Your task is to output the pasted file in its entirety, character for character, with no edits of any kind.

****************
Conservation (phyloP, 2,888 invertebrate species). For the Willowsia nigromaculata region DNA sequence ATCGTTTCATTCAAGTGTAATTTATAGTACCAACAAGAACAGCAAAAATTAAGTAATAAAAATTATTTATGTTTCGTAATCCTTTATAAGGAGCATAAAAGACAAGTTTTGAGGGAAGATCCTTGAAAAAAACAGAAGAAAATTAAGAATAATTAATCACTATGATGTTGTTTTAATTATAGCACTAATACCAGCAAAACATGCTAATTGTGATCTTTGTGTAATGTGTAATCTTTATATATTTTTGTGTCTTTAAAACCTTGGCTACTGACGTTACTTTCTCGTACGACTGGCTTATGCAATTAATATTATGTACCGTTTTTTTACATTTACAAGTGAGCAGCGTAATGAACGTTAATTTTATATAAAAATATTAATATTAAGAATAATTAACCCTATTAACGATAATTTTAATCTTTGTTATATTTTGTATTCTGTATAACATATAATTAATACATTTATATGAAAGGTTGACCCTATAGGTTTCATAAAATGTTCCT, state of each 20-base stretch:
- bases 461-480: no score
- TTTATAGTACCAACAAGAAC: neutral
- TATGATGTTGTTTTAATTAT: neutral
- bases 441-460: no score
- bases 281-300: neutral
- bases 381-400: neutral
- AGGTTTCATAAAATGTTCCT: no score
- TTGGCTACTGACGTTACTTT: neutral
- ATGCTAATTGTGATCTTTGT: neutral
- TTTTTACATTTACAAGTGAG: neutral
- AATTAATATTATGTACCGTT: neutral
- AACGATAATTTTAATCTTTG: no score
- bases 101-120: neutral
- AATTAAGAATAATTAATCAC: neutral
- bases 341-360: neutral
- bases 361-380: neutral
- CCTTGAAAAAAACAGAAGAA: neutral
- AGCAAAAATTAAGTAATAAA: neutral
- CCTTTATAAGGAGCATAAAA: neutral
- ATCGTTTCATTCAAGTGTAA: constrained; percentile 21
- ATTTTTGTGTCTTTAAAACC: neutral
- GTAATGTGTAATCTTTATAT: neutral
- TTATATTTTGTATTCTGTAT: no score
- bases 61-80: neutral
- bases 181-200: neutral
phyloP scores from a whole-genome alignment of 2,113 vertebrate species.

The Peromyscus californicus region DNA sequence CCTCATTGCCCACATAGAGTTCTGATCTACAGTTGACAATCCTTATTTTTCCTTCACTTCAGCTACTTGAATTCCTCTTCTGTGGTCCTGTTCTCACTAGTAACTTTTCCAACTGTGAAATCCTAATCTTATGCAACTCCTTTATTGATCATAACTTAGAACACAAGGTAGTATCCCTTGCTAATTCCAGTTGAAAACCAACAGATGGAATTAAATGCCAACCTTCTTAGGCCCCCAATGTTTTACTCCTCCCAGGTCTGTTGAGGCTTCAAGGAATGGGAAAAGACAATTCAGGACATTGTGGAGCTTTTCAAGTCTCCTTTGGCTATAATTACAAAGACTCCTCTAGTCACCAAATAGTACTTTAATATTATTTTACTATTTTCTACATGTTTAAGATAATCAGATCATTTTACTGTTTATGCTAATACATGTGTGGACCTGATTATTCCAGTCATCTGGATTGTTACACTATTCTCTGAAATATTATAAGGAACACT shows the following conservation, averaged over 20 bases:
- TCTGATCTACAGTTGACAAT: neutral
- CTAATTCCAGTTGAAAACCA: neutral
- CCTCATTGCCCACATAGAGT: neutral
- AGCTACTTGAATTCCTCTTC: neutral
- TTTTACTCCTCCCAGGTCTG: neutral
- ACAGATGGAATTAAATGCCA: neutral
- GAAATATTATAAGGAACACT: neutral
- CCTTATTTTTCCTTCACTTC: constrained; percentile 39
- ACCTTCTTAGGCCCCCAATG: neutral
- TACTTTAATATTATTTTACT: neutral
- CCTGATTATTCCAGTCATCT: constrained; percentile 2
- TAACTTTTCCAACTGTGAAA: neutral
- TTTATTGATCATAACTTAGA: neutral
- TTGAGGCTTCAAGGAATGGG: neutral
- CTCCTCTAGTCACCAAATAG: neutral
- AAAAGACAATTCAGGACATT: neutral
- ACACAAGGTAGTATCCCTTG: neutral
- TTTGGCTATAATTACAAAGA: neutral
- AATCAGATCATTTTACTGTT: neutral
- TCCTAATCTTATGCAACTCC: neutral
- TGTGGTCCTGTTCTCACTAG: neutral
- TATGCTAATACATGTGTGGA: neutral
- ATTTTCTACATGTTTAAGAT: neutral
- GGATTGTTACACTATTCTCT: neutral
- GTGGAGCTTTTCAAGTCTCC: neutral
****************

Conservation (phyloP, 2,888 invertebrate species). For the Willowsia nigromaculata region DNA sequence ATCGTTTCATTCAAGTGTAATTTATAGTACCAACAAGAACAGCAAAAATTAAGTAATAAAAATTATTTATGTTTCGTAATCCTTTATAAGGAGCATAAAAGACAAGTTTTGAGGGAAGATCCTTGAAAAAAACAGAAGAAAATTAAGAATAATTAATCACTATGATGTTGTTTTAATTATAGCACTAATACCAGCAAAACATGCTAATTGTGATCTTTGTGTAATGTGTAATCTTTATATATTTTTGTGTCTTTAAAACCTTGGCTACTGACGTTACTTTCTCGTACGACTGGCTTATGCAATTAATATTATGTACCGTTTTTTTACATTTACAAGTGAGCAGCGTAATGAACGTTAATTTTATATAAAAATATTAATATTAAGAATAATTAACCCTATTAACGATAATTTTAATCTTTGTTATATTTTGTATTCTGTATAACATATAATTAATACATTTATATGAAAGGTTGACCCTATAGGTTTCATAAAATGTTCCT, state of each 20-base stretch:
- bases 461-480: no score
- TTTATAGTACCAACAAGAAC: neutral
- TATGATGTTGTTTTAATTAT: neutral
- bases 441-460: no score
- bases 281-300: neutral
- bases 381-400: neutral
- AGGTTTCATAAAATGTTCCT: no score
- TTGGCTACTGACGTTACTTT: neutral
- ATGCTAATTGTGATCTTTGT: neutral
- TTTTTACATTTACAAGTGAG: neutral
- AATTAATATTATGTACCGTT: neutral
- AACGATAATTTTAATCTTTG: no score
- bases 101-120: neutral
- AATTAAGAATAATTAATCAC: neutral
- bases 341-360: neutral
- bases 361-380: neutral
- CCTTGAAAAAAACAGAAGAA: neutral
- AGCAAAAATTAAGTAATAAA: neutral
- CCTTTATAAGGAGCATAAAA: neutral
- ATCGTTTCATTCAAGTGTAA: constrained; percentile 21
- ATTTTTGTGTCTTTAAAACC: neutral
- GTAATGTGTAATCTTTATAT: neutral
- TTATATTTTGTATTCTGTAT: no score
- bases 61-80: neutral
- bases 181-200: neutral
phyloP scores from a whole-genome alignment of 2,113 vertebrate species.

The Peromyscus californicus region DNA sequence CCTCATTGCCCACATAGAGTTCTGATCTACAGTTGACAATCCTTATTTTTCCTTCACTTCAGCTACTTGAATTCCTCTTCTGTGGTCCTGTTCTCACTAGTAACTTTTCCAACTGTGAAATCCTAATCTTATGCAACTCCTTTATTGATCATAACTTAGAACACAAGGTAGTATCCCTTGCTAATTCCAGTTGAAAACCAACAGATGGAATTAAATGCCAACCTTCTTAGGCCCCCAATGTTTTACTCCTCCCAGGTCTGTTGAGGCTTCAAGGAATGGGAAAAGACAATTCAGGACATTGTGGAGCTTTTCAAGTCTCCTTTGGCTATAATTACAAAGACTCCTCTAGTCACCAAATAGTACTTTAATATTATTTTACTATTTTCTACATGTTTAAGATAATCAGATCATTTTACTGTTTATGCTAATACATGTGTGGACCTGATTATTCCAGTCATCTGGATTGTTACACTATTCTCTGAAATATTATAAGGAACACT shows the following conservation, averaged over 20 bases:
- TCTGATCTACAGTTGACAAT: neutral
- CTAATTCCAGTTGAAAACCA: neutral
- CCTCATTGCCCACATAGAGT: neutral
- AGCTACTTGAATTCCTCTTC: neutral
- TTTTACTCCTCCCAGGTCTG: neutral
- ACAGATGGAATTAAATGCCA: neutral
- GAAATATTATAAGGAACACT: neutral
- CCTTATTTTTCCTTCACTTC: constrained; percentile 39
- ACCTTCTTAGGCCCCCAATG: neutral
- TACTTTAATATTATTTTACT: neutral
- CCTGATTATTCCAGTCATCT: constrained; percentile 2
- TAACTTTTCCAACTGTGAAA: neutral
- TTTATTGATCATAACTTAGA: neutral
- TTGAGGCTTCAAGGAATGGG: neutral
- CTCCTCTAGTCACCAAATAG: neutral
- AAAAGACAATTCAGGACATT: neutral
- ACACAAGGTAGTATCCCTTG: neutral
- TTTGGCTATAATTACAAAGA: neutral
- AATCAGATCATTTTACTGTT: neutral
- TCCTAATCTTATGCAACTCC: neutral
- TGTGGTCCTGTTCTCACTAG: neutral
- TATGCTAATACATGTGTGGA: neutral
- ATTTTCTACATGTTTAAGAT: neutral
- GGATTGTTACACTATTCTCT: neutral
- GTGGAGCTTTTCAAGTCTCC: neutral